by Taiwo Kujichagulia-Seitu
Day 1. (Insert sigh here.) I survived. (Insert another sigh here.)
“Mommy, we goin’ on strike?” Sassafras is 7. She asked me this question a couple of days ago. “Yes, baby. We’re going on strike,” I answered her. But what does that mean? For me, it meant this:
Wednesday, Feb. 20
My face was (and still is) all broken out because I was hella stressed out. Hella. We knew the strike was coming, so we planned. My identical twin sister, Kehinde Salter, and I were in the throes of planning the solidarity site for students at Madison Park Academy (MPA). MPA is the school our children attend and the OUSD school where I am a full time performing arts teacher.
We went to work, taught all day and then packed up our classrooms. Since we were planning to strike, we didn’t know who would be in our rooms, so we took everything that we did not want to get broken, lost or stolen.
We talked through what Day 1 of the strike would look like. We attended an orientation at the East Oakland Youth Development Center (EOYDC) to speak with volunteers about the solidarity school. We left. I stayed up messaging and texting people about securing supply donations and additional volunteers until midnight. I went to sleep.
Thursday, Feb. 21
I woke up before my alarm could even go off. I talked to God, got dressed and headed over to the East Oakland Youth Development Center to receive children. Two volunteers showed up.
One is a father who wanted to know how he could help. Another ran a 10 year long, extremely successful swimming program in OUSD until the district refused to pay him and changed the locks on the pools so he could no longer get in – another example of OUSD’s dysfunction that I just learned about today. He volunteered because he wanted to give back to the community that raised him.
My co-worker and Sassafras’ science teacher came through to help. Four students from UC Berkeley picketed at Fremont High (where Kehinde teaches), left to pick up donations from two houses, dropped off the donations and volunteered for an hour before leaving to go to class.
One of my eighth grade students from MPA came and volunteered all day. God heard me and sent some help.
We had fun. Our students were between the ages of 5 and 10, younger than the ones I teach every day. These are the golden years. They still find joy in the simple things. Scissors, glue, paper, markers, felt, stickers and imagination was all they needed to make beautiful projects; one of which was a gorgeous purse embellished with hand crafted felt emojis.
We fed the students from the plethora of food donations we received. We played Sharks and Minnows, Chaos Tag (aptly named) and ran relay races. I am sore.
At one point I lay out on the gym floor, flat on my back. “The old people are tired,” I called out. The kids came and helped me up to play with them some more. I held out my arm, not even trying to run. “Please tag me.” They did. “Thank you,” I said as I gladly sat back down to take a break.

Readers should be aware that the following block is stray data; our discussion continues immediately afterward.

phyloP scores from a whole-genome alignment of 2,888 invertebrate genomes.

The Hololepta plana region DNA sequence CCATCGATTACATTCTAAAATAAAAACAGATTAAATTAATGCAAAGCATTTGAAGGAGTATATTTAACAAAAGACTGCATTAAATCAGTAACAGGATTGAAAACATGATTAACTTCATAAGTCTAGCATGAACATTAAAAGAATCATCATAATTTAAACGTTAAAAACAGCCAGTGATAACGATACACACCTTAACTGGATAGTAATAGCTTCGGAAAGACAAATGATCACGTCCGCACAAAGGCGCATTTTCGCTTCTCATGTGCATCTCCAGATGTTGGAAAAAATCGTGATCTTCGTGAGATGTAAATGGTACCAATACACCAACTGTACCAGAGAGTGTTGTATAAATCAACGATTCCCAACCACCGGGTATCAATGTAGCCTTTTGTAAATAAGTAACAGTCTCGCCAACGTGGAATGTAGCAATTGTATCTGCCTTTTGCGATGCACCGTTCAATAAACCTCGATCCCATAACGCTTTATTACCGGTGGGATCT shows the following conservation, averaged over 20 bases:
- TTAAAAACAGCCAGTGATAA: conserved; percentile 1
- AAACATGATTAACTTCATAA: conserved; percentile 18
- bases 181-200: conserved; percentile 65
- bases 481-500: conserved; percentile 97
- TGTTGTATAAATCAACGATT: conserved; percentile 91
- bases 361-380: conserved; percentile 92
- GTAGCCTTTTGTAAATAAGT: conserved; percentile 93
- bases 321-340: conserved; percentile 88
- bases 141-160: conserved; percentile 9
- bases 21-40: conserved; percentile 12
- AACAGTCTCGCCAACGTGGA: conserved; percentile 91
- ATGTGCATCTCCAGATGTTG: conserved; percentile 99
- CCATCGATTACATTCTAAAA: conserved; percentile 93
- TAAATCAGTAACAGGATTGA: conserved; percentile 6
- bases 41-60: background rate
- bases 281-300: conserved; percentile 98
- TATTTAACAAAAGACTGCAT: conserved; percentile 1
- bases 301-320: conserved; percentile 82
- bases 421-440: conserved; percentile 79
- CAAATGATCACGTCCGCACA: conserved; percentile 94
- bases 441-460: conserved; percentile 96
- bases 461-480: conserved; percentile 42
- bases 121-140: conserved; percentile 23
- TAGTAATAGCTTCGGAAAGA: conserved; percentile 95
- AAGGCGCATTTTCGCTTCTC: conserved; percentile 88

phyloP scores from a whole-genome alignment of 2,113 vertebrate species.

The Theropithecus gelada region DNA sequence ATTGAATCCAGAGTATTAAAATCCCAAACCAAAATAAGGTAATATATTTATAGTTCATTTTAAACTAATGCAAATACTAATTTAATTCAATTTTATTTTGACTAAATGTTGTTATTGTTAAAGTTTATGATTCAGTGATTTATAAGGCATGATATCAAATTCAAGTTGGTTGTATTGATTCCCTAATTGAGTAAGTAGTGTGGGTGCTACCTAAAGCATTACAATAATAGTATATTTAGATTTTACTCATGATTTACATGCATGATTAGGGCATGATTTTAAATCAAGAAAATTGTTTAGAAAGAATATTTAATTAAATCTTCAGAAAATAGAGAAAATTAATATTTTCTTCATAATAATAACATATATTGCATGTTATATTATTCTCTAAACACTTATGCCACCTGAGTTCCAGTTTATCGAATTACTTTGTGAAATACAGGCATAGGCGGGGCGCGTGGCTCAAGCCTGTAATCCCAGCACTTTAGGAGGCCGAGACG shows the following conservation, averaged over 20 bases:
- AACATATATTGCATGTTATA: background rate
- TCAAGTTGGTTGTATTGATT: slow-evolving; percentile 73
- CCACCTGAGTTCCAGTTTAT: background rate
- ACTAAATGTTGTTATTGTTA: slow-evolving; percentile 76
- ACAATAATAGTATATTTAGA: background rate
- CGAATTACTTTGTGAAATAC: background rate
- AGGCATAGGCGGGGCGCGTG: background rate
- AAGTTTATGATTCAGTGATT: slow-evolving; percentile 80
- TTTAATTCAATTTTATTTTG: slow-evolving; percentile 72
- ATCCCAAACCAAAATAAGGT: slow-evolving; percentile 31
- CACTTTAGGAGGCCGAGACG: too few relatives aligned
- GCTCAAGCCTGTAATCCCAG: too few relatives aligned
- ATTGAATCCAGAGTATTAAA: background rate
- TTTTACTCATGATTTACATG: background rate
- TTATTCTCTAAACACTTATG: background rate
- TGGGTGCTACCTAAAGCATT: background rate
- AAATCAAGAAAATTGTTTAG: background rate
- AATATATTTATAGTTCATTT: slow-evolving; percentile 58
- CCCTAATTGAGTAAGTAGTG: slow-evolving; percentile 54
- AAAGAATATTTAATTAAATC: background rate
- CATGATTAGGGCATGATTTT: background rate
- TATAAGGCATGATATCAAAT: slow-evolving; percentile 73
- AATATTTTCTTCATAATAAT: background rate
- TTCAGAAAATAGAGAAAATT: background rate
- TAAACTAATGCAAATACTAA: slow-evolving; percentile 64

Today with the children, I had a break – a break from the worry, stresses and anxiety of the strike, how it will affect me financially, the continuous reworking of the solidarity school plan, and the dual role of mommy and teacher. My husband had the day off, so my kids stayed home with him so I could focus on getting the solidarity school up and running.
Tonight my break is over. I am up working, tweaking plans, writing this article, being a mommy. I told my oldest daughter Saije that she’s coming with me tomorrow. Her response, “Nooooooooo. I want to stay home. Mooooooooom!” (Typical 13-year-old response. Now multiply that by 150 and that’s what I hear in my average day teaching.)
I silently mocked her when she went in the kitchen. Sassy and I shared a laugh. Then, coming out of the kitchen, Saije perked up, smiled even and asked, “Do I get paid?” “I’m on strike, Saije. I don’t even get paid. I can pay you in smiles and hugs …” The eye roll she responded with was priceless.
Seriously though, smiles and hugs – I received a few of those today. I spoke with a parent who entrusted me with the care of her child who, at 5 years old, has PTSD from being kidnapped at the age of 3. I told her about all of the resources available to her children at the EOYDC, the oldest of whom is old enough to begin her college search.
I told her how the EOYDC will provide her high schooler with scholarships as long as she is in school, up through pursuing a doctorate degree. I connected with wonderful volunteers that I might not have met were it not for this strike.
I encourage, inspire and uplift students daily. In the past 19 years of teaching, I’ve received millions of smiles and hugs. If the smiles and hugs teachers received over the course of our careers could be monetized, we would all be multimillionaires. If we lived in a society that valued smiles, hugs, love, honor, respect, peace and humanity more than money, teachers would never have to strike.
Unfortunately, however, we live in a society where millionaires with corporate interests privatize public education for their own financial gain (i.e. charter schools), depleting resources from Black and Brown communities.
The educators know what’s up, and we ain’t havin’ it. Ahem, we are not having it. For those who do not speak fluent slang, we will not continue to tolerate such shenanigans and utter tomfoolery.
So we strike. OUSD, we’re coming for you first. Sacramento, you’re next. Our students deserve much better, and we are going to see that they get it. Bring it on, Day 2!
Teacher, culture builder and entrepreneur Taiwo Kujichagulia-Seitu can be reached at firstname.lastname@example.org.